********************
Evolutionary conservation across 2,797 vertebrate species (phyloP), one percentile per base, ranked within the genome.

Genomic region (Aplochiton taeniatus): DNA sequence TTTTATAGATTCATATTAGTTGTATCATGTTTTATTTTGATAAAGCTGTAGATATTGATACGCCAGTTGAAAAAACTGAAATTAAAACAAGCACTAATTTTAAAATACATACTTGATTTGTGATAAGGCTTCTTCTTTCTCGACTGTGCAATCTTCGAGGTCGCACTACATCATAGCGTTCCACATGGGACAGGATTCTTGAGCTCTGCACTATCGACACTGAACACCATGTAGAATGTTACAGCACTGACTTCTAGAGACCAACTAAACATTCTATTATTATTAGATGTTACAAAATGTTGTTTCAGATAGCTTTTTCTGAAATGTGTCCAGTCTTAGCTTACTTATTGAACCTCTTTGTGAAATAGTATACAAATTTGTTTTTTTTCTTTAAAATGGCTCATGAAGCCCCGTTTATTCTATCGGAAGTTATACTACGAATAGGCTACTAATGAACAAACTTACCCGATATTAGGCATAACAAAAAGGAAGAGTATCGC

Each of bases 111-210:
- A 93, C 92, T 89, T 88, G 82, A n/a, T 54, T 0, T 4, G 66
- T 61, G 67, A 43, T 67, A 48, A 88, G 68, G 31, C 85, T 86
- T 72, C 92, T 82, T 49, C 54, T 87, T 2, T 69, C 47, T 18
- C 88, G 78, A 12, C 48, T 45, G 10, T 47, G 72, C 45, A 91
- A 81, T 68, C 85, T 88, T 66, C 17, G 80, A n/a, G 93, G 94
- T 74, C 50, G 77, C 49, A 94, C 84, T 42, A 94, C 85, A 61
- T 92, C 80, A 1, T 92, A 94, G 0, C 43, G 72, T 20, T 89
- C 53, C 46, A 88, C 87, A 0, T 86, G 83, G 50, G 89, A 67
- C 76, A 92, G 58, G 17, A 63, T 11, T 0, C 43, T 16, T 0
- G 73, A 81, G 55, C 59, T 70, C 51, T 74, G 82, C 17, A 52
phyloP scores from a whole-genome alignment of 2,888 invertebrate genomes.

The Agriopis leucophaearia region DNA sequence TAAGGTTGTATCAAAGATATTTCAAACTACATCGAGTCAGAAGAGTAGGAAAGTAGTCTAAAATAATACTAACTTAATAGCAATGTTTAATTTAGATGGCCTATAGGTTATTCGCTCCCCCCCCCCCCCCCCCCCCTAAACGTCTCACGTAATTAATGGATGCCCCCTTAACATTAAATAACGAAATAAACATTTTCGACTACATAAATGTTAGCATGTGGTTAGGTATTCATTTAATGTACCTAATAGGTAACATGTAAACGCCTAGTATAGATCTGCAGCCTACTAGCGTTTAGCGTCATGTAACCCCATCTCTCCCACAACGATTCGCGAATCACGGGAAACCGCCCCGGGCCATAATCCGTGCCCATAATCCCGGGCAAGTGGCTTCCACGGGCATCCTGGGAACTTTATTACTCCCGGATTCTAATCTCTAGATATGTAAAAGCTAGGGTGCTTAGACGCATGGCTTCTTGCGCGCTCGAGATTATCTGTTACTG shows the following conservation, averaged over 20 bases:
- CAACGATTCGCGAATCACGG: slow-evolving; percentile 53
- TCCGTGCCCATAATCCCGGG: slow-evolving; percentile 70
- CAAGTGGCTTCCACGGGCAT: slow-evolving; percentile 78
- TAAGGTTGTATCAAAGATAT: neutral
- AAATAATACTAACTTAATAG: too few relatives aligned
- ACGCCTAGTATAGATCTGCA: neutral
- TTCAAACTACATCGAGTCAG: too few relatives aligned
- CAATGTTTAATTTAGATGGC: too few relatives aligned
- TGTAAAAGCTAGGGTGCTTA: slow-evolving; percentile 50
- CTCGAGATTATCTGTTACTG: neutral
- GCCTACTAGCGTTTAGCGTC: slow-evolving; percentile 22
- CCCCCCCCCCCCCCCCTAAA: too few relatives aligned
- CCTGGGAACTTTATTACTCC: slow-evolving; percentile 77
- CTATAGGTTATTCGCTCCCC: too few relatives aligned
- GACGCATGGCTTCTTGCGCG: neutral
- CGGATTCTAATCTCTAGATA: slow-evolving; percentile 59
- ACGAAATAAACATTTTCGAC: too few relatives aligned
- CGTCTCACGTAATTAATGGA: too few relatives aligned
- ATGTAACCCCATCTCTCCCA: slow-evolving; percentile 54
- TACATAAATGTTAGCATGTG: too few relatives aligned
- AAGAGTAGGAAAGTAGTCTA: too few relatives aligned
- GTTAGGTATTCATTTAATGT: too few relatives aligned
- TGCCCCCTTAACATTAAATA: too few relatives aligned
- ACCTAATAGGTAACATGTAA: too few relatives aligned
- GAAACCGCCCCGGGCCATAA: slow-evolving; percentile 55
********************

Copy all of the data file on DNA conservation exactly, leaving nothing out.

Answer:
Evolutionary conservation across 2,797 vertebrate species (phyloP), one percentile per base, ranked within the genome.

Genomic region (Aplochiton taeniatus): DNA sequence TTTTATAGATTCATATTAGTTGTATCATGTTTTATTTTGATAAAGCTGTAGATATTGATACGCCAGTTGAAAAAACTGAAATTAAAACAAGCACTAATTTTAAAATACATACTTGATTTGTGATAAGGCTTCTTCTTTCTCGACTGTGCAATCTTCGAGGTCGCACTACATCATAGCGTTCCACATGGGACAGGATTCTTGAGCTCTGCACTATCGACACTGAACACCATGTAGAATGTTACAGCACTGACTTCTAGAGACCAACTAAACATTCTATTATTATTAGATGTTACAAAATGTTGTTTCAGATAGCTTTTTCTGAAATGTGTCCAGTCTTAGCTTACTTATTGAACCTCTTTGTGAAATAGTATACAAATTTGTTTTTTTTCTTTAAAATGGCTCATGAAGCCCCGTTTATTCTATCGGAAGTTATACTACGAATAGGCTACTAATGAACAAACTTACCCGATATTAGGCATAACAAAAAGGAAGAGTATCGC

Each of bases 111-210:
- A 93, C 92, T 89, T 88, G 82, A n/a, T 54, T 0, T 4, G 66
- T 61, G 67, A 43, T 67, A 48, A 88, G 68, G 31, C 85, T 86
- T 72, C 92, T 82, T 49, C 54, T 87, T 2, T 69, C 47, T 18
- C 88, G 78, A 12, C 48, T 45, G 10, T 47, G 72, C 45, A 91
- A 81, T 68, C 85, T 88, T 66, C 17, G 80, A n/a, G 93, G 94
- T 74, C 50, G 77, C 49, A 94, C 84, T 42, A 94, C 85, A 61
- T 92, C 80, A 1, T 92, A 94, G 0, C 43, G 72, T 20, T 89
- C 53, C 46, A 88, C 87, A 0, T 86, G 83, G 50, G 89, A 67
- C 76, A 92, G 58, G 17, A 63, T 11, T 0, C 43, T 16, T 0
- G 73, A 81, G 55, C 59, T 70, C 51, T 74, G 82, C 17, A 52
phyloP scores from a whole-genome alignment of 2,888 invertebrate genomes.

The Agriopis leucophaearia region DNA sequence TAAGGTTGTATCAAAGATATTTCAAACTACATCGAGTCAGAAGAGTAGGAAAGTAGTCTAAAATAATACTAACTTAATAGCAATGTTTAATTTAGATGGCCTATAGGTTATTCGCTCCCCCCCCCCCCCCCCCCCCTAAACGTCTCACGTAATTAATGGATGCCCCCTTAACATTAAATAACGAAATAAACATTTTCGACTACATAAATGTTAGCATGTGGTTAGGTATTCATTTAATGTACCTAATAGGTAACATGTAAACGCCTAGTATAGATCTGCAGCCTACTAGCGTTTAGCGTCATGTAACCCCATCTCTCCCACAACGATTCGCGAATCACGGGAAACCGCCCCGGGCCATAATCCGTGCCCATAATCCCGGGCAAGTGGCTTCCACGGGCATCCTGGGAACTTTATTACTCCCGGATTCTAATCTCTAGATATGTAAAAGCTAGGGTGCTTAGACGCATGGCTTCTTGCGCGCTCGAGATTATCTGTTACTG shows the following conservation, averaged over 20 bases:
- CAACGATTCGCGAATCACGG: slow-evolving; percentile 53
- TCCGTGCCCATAATCCCGGG: slow-evolving; percentile 70
- CAAGTGGCTTCCACGGGCAT: slow-evolving; percentile 78
- TAAGGTTGTATCAAAGATAT: neutral
- AAATAATACTAACTTAATAG: too few relatives aligned
- ACGCCTAGTATAGATCTGCA: neutral
- TTCAAACTACATCGAGTCAG: too few relatives aligned
- CAATGTTTAATTTAGATGGC: too few relatives aligned
- TGTAAAAGCTAGGGTGCTTA: slow-evolving; percentile 50
- CTCGAGATTATCTGTTACTG: neutral
- GCCTACTAGCGTTTAGCGTC: slow-evolving; percentile 22
- CCCCCCCCCCCCCCCCTAAA: too few relatives aligned
- CCTGGGAACTTTATTACTCC: slow-evolving; percentile 77
- CTATAGGTTATTCGCTCCCC: too few relatives aligned
- GACGCATGGCTTCTTGCGCG: neutral
- CGGATTCTAATCTCTAGATA: slow-evolving; percentile 59
- ACGAAATAAACATTTTCGAC: too few relatives aligned
- CGTCTCACGTAATTAATGGA: too few relatives aligned
- ATGTAACCCCATCTCTCCCA: slow-evolving; percentile 54
- TACATAAATGTTAGCATGTG: too few relatives aligned
- AAGAGTAGGAAAGTAGTCTA: too few relatives aligned
- GTTAGGTATTCATTTAATGT: too few relatives aligned
- TGCCCCCTTAACATTAAATA: too few relatives aligned
- ACCTAATAGGTAACATGTAA: too few relatives aligned
- GAAACCGCCCCGGGCCATAA: slow-evolving; percentile 55